California will face a terrible choice: Save cliff-side homes or public beaches from rising seas

California will face a terrible choice: Save cliff-side homes or public beaches from rising seas

SOURCE: Washington Post DATE: July 11, 2018 SNIP: Like an ax slowly chopping at the trunk of a massive tree, waves driven by sea-level rise will hack away the base of cliffs on the Southern California coast at an accelerated pace, a recent study says, increasing land erosion that could topple some bluffs and thousands of homes sitting atop them. California officials from Santa Barbara to San Diego will face an awful choice as the sea rises, the U.S. Geological Survey study says: save public beaches enjoyed by millions, or close them off with boulders and concrete walls to armor the shore and stop the waves in a bid to save homes. The study predicts coastal land loss on an unimaginable scale over the remaining century, up to 135 feet beyond the existing shoreline. “For the highest sea-level rise scenario, taking an average cliff height of more than 25 meters, the total cliff volume loss would be more than 300 million meters by 2100,” it says. One of the study’s authors, Patrick Barnard, a USGS research geologist, tried to explain the issue in a way that laypeople can understand. “It’s a huge volume of material,” he said. “We place this in a context of dump truck loads. It would be 30 million dump trucks full of material that will be eroded from the cliffs.” The trucks would stretch around the globe multiple times, he said. According to the statement’s synopsis of the study, “Without the supply of sand from eroding cliffs, beaches in southern California may not survive rising sea levels — and bluff-top development may not withstand the...
Sinking into the sea: The coastline of the Northwest Territories is  eroding faster than scientists can measure it

Sinking into the sea: The coastline of the Northwest Territories is eroding faster than scientists can measure it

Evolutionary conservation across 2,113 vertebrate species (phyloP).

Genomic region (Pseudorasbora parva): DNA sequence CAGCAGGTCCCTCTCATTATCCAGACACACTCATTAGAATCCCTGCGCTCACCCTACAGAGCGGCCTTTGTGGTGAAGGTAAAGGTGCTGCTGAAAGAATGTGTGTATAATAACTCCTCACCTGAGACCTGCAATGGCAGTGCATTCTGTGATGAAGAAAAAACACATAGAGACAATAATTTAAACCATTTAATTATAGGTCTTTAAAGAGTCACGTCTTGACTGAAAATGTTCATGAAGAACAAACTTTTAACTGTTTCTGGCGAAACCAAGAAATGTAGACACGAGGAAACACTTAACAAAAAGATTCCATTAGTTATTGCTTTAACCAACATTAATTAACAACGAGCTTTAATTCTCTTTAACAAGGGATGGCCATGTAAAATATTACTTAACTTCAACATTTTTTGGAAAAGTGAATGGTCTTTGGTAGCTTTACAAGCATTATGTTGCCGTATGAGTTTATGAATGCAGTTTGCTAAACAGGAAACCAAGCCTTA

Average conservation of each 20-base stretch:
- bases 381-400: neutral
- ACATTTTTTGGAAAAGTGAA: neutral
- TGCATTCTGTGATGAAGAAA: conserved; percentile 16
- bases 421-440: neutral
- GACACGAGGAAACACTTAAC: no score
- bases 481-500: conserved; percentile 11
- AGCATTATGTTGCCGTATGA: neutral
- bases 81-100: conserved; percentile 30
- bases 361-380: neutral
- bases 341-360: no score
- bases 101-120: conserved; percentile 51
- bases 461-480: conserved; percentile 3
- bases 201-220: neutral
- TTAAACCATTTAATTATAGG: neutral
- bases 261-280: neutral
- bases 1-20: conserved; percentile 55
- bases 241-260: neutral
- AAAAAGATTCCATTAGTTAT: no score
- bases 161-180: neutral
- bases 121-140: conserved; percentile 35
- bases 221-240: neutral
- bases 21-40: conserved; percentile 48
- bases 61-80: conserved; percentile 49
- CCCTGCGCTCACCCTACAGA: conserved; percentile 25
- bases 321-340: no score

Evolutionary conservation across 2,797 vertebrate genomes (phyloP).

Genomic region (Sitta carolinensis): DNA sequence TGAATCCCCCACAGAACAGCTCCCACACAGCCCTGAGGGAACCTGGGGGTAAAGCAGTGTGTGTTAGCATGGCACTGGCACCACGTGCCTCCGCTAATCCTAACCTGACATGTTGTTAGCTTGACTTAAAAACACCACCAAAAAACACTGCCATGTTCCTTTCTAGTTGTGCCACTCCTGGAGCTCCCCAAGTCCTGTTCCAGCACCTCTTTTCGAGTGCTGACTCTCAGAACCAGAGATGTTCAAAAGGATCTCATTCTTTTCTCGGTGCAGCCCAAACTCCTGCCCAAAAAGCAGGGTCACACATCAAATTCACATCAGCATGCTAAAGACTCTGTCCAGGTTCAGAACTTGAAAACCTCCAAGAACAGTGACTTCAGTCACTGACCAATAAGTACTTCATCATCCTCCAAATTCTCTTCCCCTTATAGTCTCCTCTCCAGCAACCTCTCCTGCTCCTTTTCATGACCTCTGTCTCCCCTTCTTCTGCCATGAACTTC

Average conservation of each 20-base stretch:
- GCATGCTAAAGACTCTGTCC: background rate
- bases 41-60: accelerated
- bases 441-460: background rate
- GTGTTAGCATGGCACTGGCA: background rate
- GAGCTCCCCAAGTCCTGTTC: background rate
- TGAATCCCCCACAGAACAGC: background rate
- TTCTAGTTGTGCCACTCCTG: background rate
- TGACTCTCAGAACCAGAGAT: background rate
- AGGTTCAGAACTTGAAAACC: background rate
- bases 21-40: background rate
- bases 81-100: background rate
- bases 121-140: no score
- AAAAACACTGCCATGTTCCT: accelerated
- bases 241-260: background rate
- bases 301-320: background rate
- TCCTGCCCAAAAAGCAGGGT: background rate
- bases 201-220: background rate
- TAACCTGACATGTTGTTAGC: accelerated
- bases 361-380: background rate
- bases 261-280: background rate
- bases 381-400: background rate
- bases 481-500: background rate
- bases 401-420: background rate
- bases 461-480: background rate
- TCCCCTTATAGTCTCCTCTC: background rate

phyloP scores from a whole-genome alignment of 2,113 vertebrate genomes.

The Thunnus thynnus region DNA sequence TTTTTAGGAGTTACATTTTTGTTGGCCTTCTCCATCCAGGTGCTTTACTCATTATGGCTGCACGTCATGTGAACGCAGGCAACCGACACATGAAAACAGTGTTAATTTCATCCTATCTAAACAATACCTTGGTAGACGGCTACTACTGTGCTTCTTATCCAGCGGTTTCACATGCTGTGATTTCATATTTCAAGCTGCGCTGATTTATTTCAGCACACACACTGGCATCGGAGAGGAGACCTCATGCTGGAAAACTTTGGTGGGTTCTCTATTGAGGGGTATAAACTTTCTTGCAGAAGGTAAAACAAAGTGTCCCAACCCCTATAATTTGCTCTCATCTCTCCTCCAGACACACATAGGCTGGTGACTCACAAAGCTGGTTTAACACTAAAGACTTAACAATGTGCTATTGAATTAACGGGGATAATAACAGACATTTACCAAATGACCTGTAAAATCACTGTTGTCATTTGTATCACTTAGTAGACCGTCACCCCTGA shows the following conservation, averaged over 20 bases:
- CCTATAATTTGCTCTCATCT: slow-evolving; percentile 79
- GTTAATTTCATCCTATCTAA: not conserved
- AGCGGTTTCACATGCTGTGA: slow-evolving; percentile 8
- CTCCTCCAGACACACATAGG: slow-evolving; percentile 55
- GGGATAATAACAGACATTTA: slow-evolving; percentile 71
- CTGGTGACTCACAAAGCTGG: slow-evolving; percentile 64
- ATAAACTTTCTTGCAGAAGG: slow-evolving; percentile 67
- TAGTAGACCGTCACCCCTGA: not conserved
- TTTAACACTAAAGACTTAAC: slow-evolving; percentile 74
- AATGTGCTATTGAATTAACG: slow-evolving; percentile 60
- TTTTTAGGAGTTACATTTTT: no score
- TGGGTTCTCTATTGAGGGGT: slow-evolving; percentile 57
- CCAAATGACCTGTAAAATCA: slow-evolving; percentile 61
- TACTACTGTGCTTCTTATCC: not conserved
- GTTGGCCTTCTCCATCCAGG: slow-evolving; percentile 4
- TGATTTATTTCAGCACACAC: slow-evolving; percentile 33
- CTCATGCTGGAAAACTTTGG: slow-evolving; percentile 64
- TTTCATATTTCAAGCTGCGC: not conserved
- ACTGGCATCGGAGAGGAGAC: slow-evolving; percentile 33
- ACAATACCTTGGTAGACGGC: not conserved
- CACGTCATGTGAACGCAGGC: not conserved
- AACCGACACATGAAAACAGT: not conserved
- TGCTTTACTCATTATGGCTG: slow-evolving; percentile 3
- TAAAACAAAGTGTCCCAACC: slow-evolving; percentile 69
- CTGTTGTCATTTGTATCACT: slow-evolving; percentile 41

SOURCE: CBC News DATE: October 13, 2017 SNIP: In late August, the temperature of the Beaufort Sea hovers just above 10 degrees Celsius. For some people, the first steps into the water might be invigorating, but if you linger, it becomes stingingly painful — which is why Dustin Whalen came prepared with large rubber chest waders. This was not a personal mission to dip a toe in chilly Arctic waters and come away with photographic proof. On the contrary, the federal government scientist was looking for a time-lapse camera, one of three that met a watery end by the very forces they were meant to capture: rapid erosion on what may be the world’s fastest-disappearing island. “This is our third year trying, and as of today, this is our third year failing,” said Whalen, who works for Natural Resources Canada. “We really can’t predict just how the island will change.” Pelly, the island in question, lies about 100 kilometres northwest of Tuktoyaktuk, N.W.T., a hamlet largely known for its remoteness. The average rate of erosion for an island in this area is about 1.5 metres a year. What they have found on Pelly is that it’s washing away by as much as 40 metres each...
As coral reefs die, huge swaths of the seafloor are deteriorating along with them

As coral reefs die, huge swaths of the seafloor are deteriorating along with them

SOURCE: Washington Post DATE: April 20, 2017 SNIP: U.S. government scientists have found a dramatic impact from the continuing decline of coral reefs: The seafloor around them is eroding and sinking, deepening coastal waters and exposing nearby communities to damaging waves that reefs used to weaken. “We knew that coral reefs were degrading, but we didn’t really know how much until we did this study,” said USGS oceanographer Kimberly Yates, the lead study author. “We didn’t really realize until now that they’re degrading enough that it’s actually affecting the rest of the seafloor as well.” “Erosion of coral reefs and seafloor is happening much more and much faster than what was previously known or expected, enough so that it’s affecting those local sea level rises,” said Yates. “Enough so that it increases the risk to the coastlines from coastal hazards, storm waves, every day persistent waves, tsunamis and those kinds of...